Most of what's out there on Reese comes from Scout's Southeast analyst Chad Simmons. Reese's Scout profile features an extensive sophomore evaluation:
EvaluationSOPHOMORE EVAL: Reese is a physical football player. He played varsity as a freshman and has improved regularly since. His size has stood out from the beginning, and by the time he reaches college, he may be playing inside the box on a regular basis as a linebacker. He is a real field general and he is used in coverage, in run support, and he blitzes off the edge as well. He is a little tight in the hips and he can improve in coverage. At his best when coming down hill in attack mode. He can close well and he makes solid tackles.
- Blitzing Ability
- Closing Speed
- Tackling Ability
Areas to Improve
- Backpedal Quickness
- Hip Flexibility
That sounds like a player tailor-made for the SAM in Don Brown's defense. Simmons added some more details following Reese's commitment:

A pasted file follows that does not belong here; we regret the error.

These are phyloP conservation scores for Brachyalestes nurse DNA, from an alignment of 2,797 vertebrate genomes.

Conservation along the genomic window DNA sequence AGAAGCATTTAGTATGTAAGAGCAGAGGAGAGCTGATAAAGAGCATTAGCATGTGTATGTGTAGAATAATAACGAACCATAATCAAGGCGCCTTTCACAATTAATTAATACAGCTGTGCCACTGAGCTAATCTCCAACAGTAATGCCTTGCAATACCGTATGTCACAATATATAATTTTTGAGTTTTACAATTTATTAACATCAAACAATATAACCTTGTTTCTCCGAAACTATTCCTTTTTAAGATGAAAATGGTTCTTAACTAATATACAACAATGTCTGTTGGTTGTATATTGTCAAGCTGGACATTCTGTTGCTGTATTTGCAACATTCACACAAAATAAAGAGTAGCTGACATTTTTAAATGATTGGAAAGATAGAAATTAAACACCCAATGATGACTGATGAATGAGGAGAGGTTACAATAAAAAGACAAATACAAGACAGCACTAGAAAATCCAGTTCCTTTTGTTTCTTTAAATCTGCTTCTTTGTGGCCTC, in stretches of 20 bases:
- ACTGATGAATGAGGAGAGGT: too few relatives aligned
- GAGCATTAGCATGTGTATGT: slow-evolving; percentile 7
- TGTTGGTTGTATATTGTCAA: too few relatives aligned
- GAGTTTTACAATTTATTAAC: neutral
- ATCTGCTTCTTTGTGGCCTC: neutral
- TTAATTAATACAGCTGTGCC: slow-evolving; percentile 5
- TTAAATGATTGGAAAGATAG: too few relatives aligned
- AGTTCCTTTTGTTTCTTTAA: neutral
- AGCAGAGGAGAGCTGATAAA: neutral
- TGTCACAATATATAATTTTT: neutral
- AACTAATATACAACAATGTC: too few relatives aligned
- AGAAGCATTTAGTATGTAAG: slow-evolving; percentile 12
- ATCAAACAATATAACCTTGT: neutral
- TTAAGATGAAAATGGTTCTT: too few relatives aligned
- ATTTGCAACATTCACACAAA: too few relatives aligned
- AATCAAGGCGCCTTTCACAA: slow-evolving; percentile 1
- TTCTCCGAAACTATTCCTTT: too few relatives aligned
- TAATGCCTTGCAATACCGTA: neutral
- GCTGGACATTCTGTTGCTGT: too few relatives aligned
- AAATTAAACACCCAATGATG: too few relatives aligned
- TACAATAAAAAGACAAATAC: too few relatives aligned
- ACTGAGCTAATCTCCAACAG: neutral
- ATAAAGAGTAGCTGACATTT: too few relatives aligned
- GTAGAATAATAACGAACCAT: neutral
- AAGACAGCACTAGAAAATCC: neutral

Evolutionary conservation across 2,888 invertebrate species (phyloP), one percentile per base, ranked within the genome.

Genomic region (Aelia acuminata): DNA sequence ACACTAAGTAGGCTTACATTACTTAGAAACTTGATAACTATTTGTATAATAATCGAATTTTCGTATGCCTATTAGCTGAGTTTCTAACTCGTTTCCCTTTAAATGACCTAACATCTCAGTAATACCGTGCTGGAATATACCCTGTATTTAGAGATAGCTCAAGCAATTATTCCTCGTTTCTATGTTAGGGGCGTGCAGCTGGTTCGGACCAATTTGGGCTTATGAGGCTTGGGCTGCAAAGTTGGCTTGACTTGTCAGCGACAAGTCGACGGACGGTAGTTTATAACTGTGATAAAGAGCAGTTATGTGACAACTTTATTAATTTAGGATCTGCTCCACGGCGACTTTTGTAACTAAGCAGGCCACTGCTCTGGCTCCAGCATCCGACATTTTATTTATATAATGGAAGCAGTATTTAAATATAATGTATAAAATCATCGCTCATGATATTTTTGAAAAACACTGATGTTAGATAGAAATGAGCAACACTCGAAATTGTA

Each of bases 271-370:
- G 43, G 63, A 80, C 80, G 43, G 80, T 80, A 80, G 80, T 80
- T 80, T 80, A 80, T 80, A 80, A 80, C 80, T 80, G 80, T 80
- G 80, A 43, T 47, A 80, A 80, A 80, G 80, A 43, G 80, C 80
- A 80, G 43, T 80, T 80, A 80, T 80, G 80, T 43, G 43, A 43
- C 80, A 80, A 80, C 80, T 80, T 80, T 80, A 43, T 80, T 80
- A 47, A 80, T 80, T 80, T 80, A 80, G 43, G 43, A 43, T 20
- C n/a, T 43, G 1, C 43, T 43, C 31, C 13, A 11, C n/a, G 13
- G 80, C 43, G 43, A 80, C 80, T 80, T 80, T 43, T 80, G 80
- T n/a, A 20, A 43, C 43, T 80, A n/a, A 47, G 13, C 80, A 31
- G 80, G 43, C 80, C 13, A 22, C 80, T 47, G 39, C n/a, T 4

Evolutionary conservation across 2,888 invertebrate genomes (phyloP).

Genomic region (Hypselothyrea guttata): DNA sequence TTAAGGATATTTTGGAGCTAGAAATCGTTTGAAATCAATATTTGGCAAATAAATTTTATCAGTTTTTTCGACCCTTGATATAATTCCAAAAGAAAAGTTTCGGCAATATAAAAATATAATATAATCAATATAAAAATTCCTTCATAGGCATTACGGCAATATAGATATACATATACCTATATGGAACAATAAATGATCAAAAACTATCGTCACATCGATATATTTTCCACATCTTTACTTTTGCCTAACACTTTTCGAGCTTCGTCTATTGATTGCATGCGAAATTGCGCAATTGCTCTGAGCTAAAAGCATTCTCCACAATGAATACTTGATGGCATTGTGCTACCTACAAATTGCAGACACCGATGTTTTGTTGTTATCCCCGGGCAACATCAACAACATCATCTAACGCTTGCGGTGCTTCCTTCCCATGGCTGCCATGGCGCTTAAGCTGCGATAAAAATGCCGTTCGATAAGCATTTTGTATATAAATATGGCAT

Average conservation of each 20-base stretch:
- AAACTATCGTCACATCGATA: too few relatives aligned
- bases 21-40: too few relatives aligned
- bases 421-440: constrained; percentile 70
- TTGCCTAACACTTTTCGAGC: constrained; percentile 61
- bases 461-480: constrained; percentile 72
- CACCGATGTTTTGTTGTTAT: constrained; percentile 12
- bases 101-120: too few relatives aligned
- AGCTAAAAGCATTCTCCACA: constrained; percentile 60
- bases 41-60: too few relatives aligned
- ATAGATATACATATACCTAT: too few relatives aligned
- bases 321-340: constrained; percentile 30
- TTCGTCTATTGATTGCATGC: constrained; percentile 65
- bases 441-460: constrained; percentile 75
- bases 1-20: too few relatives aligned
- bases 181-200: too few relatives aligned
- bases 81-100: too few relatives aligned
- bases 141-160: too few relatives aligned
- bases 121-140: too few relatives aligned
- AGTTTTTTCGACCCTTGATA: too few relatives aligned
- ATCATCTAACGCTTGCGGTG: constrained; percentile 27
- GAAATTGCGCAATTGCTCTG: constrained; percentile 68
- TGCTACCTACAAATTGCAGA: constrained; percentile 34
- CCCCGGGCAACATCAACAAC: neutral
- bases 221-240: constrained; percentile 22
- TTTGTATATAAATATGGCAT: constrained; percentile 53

What Reese is, is a versatile football player. You will see him in coverage one play, then he is lined up in the box chasing a running back down backside, and on the next play he is blitzing the quarterback. He is a football player who has been on the Scout radar since his freshman season. He has a great frame, and he is still growing, so projecting where he ends up playing at Michigan could go back and forth between safety and linebacker. He has a nose for the football. He is exceptional in blitz packages and he loves to come downhill and play physical. He looks most natural when moving north-south and when playing inside the box. In coverage, he is solid, but that is an area he can improve on. Reese can improve his feet, hips and reaction to receivers when asked to cover. He has a great body, great frame and the best football is ahead of him. He loves to compete, he loves to learn, and he is going to play hard on the field.